Thursday, February 2, 2012

Lenny Kravitz, Raphael Saadiq - Chicago Theatre - 1/31/2012

Cracky is an on-time sort of fellow, but especially so when he drops over $50 on a ticket. I’m getting my money’s worth from a show, even if it means showing up early to catch an opening act consisting of tone-deaf, cross-dressing Pussycat Doll rejects. Fortunately, I was actually looking forward to seeing Raphael Saadiq open this show. I think I first saw him on SoulStage, and I was digging the old-school Motown groove. Saadiq is clearly not Tony! Toni! nor Tone-deaf… he’s got the right vibe to pull it off, and looked good in his mustard suit and skinny tie. It was enough to get me to download some of his tunes and add them to the rotation. The mustard suit was also enough to make me go get a hot dog. I should clarify that it was a mustard-colored suit, not a suit made out of mustard. That's too Gaga-esque.

Unfortunately, the opening set did not even come close to clearing the bar I put up there. First off, he came on stage with some shiny high-top sneakers, a hoodie and a jean jacket. Come on, man, I see that on the train every day. Put on the skinny suit and look the part. I was dressed better than he was and most days I'm lucky if I remember to wear pants. Second, I don’t remember him singing all that much. There was some prancing around, some guitar hero moves, some horseplay with the bandmates, some gratuitous Chicago banter, when all I really wanted him to do was step up to that mike and fuel that theatre with some Motown energy instead of turning it into an abandoned Motor City auto plant. Third, what was with the cheesy blues tune? I hope that wasn’t just for Chicago, because we have standards here. Don’t act like your guitarist is Albert King and we’ve never seen a blues solo before. Finally, I will admit, it wasn’t all your fault. It’s as if the Chicago Theatre sound guy decided to skip the opening act and send his accountant to run the board. It wasn’t nearly as loud as it should have been, and all I was hearing was mostly drums and some keyboards. I felt as if I were listening to the show in a fish tank with one of those little scuba diver statues stuck in each ear canal. Come on, Chicago Theatre, don’t treat the opener like Kibbles n’ Bits when you have bacon-wrapped dates on the plate. The highlight of the set was when he let his keyboard player, Charles Jones, take over the vocals on a tune, and that dude put more heart and soul into his performance than I had seen all night. Except for Puppet Bike, which was parked outside the theatre before the show. Always love a Puppet Bike sighting. But I digress.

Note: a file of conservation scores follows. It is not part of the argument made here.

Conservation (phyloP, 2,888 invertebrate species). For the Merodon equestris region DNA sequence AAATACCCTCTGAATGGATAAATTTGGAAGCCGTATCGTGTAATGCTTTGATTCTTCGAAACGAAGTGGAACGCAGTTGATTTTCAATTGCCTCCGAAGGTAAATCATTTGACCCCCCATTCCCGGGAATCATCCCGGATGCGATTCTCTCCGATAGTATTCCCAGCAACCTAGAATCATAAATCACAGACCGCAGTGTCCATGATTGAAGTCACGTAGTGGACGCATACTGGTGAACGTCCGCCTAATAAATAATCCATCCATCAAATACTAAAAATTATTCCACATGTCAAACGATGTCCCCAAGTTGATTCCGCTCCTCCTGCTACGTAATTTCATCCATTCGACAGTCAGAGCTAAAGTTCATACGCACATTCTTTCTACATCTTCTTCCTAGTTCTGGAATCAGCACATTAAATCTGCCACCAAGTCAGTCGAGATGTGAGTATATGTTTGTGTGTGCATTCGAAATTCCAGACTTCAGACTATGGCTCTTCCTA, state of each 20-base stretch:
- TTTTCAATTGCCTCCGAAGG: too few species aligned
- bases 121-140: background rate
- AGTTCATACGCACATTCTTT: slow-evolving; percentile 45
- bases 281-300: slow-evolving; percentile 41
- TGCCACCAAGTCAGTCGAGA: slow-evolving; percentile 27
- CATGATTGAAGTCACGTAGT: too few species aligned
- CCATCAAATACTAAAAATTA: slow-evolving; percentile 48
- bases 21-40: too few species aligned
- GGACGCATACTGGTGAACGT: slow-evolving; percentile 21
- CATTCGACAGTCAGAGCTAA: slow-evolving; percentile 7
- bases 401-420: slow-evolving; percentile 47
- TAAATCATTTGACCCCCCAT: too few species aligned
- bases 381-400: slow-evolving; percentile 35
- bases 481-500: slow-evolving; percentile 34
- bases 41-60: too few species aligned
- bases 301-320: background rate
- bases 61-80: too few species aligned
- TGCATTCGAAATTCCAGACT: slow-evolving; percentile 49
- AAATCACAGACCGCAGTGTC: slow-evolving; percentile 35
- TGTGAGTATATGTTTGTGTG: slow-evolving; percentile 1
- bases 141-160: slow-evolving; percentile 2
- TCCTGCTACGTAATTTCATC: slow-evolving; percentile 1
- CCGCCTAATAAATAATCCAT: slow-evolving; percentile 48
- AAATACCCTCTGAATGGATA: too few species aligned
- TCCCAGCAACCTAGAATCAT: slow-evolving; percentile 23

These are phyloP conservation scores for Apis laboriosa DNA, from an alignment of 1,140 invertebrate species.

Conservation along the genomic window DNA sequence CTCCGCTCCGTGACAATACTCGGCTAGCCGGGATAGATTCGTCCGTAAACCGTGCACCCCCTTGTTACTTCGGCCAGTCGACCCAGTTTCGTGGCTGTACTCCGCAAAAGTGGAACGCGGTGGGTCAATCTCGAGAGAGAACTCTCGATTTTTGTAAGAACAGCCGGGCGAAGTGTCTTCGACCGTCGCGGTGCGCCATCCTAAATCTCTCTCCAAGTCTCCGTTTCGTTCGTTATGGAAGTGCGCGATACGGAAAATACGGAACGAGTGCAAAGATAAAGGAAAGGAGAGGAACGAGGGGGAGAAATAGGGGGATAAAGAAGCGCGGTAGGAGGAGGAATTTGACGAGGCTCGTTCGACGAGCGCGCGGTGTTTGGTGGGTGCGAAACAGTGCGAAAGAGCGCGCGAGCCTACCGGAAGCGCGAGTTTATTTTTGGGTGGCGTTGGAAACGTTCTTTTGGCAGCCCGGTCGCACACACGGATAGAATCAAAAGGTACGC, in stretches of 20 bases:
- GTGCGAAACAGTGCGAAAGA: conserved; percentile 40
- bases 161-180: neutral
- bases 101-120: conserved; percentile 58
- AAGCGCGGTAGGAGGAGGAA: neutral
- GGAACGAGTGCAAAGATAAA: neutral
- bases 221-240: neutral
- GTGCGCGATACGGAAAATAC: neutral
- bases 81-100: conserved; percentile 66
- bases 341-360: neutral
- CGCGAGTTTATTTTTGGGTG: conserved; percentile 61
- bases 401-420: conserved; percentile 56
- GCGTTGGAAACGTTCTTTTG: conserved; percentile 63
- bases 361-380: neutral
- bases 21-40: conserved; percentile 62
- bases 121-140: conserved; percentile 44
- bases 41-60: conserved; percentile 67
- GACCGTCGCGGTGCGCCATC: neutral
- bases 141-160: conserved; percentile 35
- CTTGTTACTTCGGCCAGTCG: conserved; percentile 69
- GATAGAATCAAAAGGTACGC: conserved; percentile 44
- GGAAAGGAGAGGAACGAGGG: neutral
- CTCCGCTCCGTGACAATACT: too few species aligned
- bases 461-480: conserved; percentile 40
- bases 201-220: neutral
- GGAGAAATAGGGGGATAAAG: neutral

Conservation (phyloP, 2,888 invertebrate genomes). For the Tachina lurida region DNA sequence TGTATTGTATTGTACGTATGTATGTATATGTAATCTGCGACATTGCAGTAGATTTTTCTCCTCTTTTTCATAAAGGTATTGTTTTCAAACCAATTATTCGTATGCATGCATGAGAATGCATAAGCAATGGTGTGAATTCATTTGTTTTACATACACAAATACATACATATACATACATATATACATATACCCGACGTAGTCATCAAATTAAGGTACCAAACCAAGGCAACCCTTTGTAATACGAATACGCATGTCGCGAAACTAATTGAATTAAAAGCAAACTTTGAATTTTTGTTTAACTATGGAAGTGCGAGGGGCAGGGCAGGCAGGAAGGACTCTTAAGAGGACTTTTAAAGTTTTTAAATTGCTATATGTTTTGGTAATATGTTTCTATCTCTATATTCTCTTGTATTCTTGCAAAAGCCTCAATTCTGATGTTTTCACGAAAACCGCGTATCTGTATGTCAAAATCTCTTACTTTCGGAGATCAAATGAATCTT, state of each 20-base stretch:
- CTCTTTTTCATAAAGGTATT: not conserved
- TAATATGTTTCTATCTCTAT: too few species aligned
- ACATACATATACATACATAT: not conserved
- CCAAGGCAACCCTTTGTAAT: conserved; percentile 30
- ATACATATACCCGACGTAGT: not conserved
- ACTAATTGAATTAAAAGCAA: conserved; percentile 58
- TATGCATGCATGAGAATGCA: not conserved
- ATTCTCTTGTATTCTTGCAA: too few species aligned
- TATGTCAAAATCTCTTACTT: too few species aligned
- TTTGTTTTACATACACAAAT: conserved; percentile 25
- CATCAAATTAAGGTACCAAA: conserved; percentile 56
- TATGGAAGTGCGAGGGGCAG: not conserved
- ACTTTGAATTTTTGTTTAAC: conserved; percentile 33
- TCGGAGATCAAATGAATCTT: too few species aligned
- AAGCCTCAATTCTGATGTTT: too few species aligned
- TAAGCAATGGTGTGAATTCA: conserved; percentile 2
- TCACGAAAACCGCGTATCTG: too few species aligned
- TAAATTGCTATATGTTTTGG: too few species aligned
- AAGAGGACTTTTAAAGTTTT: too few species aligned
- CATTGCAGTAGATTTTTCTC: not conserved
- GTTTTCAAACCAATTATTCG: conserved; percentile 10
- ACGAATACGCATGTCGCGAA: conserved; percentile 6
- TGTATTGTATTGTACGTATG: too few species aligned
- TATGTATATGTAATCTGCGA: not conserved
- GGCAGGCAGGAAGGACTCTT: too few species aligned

Finally, Lenny and his band took the stage. Rock stars. That’s pretty much my review right there. Every one of them looked the part, had the attitude, and backed it up with unquestionable talent. Not one of them looked like they wandered in off the street after their shift at Maggiano’s. I loved that the white guitar player had the biggest afro on the stage and that the girl on bass was one of those females who can rock the shaved head look with aplomb, each one playing wingman to Lenny, who stood front and center. There was no doubt that this was their only choice in life. You can’t stash a genuine rock star in a cubicle or force them to wear a nametag.

The horn section was well-represented, and Lenny is cool enough to let them leave the confines of the brass platform to which they are normally relegated by most bandleaders. Lenny relinquished the spotlight willingly, the reason obvious as their solos, true solos with no other accompaniment, captivated the audience. I exaggerate. They captivated me, while others in the audience were busy taking drink orders or checking their email. Look, I know you all came to hear “Fly Away”, but you paid a lot of money to hear that one song. Pay attention and spread that ticket cost over the rest of this show like you slather that mayo over your bologna sandwiches, you bloated noisemakers.

Most of the audience was clearly there to hear the hits and he delivered; however, the new material from last year’s Black and White America held up with the rest and I recommend checking it out. He's got an interesting bio and you can catch some of it in the video for the title cut.

Lenny is just a general rock and roll badass. He knows how to write a catchy tune, he knows how to play that guitar, he knows how to keep an audience engaged, and I bet he can even make a mean Denver omelet. Crack Approved.